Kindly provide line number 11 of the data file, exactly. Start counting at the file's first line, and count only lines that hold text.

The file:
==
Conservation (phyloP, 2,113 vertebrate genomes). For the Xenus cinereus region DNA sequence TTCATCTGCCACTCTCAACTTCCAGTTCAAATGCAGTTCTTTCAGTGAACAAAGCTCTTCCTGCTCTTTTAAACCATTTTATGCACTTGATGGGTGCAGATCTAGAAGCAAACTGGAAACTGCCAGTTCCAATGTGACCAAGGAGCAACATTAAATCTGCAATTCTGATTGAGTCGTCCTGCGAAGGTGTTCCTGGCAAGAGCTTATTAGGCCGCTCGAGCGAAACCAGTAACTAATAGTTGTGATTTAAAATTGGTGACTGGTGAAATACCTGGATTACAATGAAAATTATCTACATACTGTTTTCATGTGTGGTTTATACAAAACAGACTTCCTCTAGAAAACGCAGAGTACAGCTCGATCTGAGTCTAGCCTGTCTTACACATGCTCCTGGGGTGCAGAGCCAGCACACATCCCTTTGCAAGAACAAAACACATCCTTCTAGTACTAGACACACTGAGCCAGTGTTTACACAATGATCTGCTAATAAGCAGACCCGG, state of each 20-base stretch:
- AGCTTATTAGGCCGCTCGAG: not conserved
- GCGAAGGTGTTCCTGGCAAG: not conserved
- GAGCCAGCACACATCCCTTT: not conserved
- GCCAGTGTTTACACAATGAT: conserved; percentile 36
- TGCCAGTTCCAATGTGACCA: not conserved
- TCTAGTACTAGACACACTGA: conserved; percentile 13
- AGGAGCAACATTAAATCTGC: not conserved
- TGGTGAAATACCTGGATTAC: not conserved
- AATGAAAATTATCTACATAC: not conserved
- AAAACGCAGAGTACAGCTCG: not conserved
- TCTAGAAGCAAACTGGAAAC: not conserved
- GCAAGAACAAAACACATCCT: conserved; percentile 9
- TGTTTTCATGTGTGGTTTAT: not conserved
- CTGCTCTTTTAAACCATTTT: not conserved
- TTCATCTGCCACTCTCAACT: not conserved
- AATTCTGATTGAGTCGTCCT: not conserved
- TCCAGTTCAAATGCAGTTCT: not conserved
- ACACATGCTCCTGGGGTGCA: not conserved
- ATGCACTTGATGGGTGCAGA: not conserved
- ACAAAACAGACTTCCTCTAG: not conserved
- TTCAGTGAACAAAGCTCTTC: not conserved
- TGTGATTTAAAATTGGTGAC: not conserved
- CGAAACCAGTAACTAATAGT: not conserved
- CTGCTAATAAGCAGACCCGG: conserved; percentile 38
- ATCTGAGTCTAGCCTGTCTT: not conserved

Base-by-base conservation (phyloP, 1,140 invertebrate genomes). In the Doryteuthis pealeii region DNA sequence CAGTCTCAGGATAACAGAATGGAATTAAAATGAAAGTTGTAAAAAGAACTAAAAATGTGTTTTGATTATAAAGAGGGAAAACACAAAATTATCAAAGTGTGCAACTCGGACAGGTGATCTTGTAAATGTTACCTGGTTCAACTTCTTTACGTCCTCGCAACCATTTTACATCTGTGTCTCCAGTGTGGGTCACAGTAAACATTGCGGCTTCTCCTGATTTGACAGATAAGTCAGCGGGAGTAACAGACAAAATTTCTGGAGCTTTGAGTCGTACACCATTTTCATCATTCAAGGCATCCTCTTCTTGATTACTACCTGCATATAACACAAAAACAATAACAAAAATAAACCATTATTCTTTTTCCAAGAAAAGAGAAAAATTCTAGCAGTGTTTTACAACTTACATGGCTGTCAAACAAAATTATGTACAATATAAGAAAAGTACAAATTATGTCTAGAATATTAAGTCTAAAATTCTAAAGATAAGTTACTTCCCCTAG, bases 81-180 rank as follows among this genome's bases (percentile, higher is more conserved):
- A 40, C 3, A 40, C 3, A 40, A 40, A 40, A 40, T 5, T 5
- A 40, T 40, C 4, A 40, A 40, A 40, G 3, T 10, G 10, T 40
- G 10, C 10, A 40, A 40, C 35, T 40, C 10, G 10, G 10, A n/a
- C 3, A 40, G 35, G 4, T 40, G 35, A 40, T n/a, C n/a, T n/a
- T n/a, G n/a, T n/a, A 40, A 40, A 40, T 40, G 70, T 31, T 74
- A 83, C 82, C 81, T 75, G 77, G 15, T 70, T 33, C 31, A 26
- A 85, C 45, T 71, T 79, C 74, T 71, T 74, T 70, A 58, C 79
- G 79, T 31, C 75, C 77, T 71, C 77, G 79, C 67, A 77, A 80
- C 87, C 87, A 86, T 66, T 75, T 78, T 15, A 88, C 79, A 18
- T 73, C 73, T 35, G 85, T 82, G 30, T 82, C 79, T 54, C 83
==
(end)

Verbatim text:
- AAAACGCAGAGTACAGCTCG: not conserved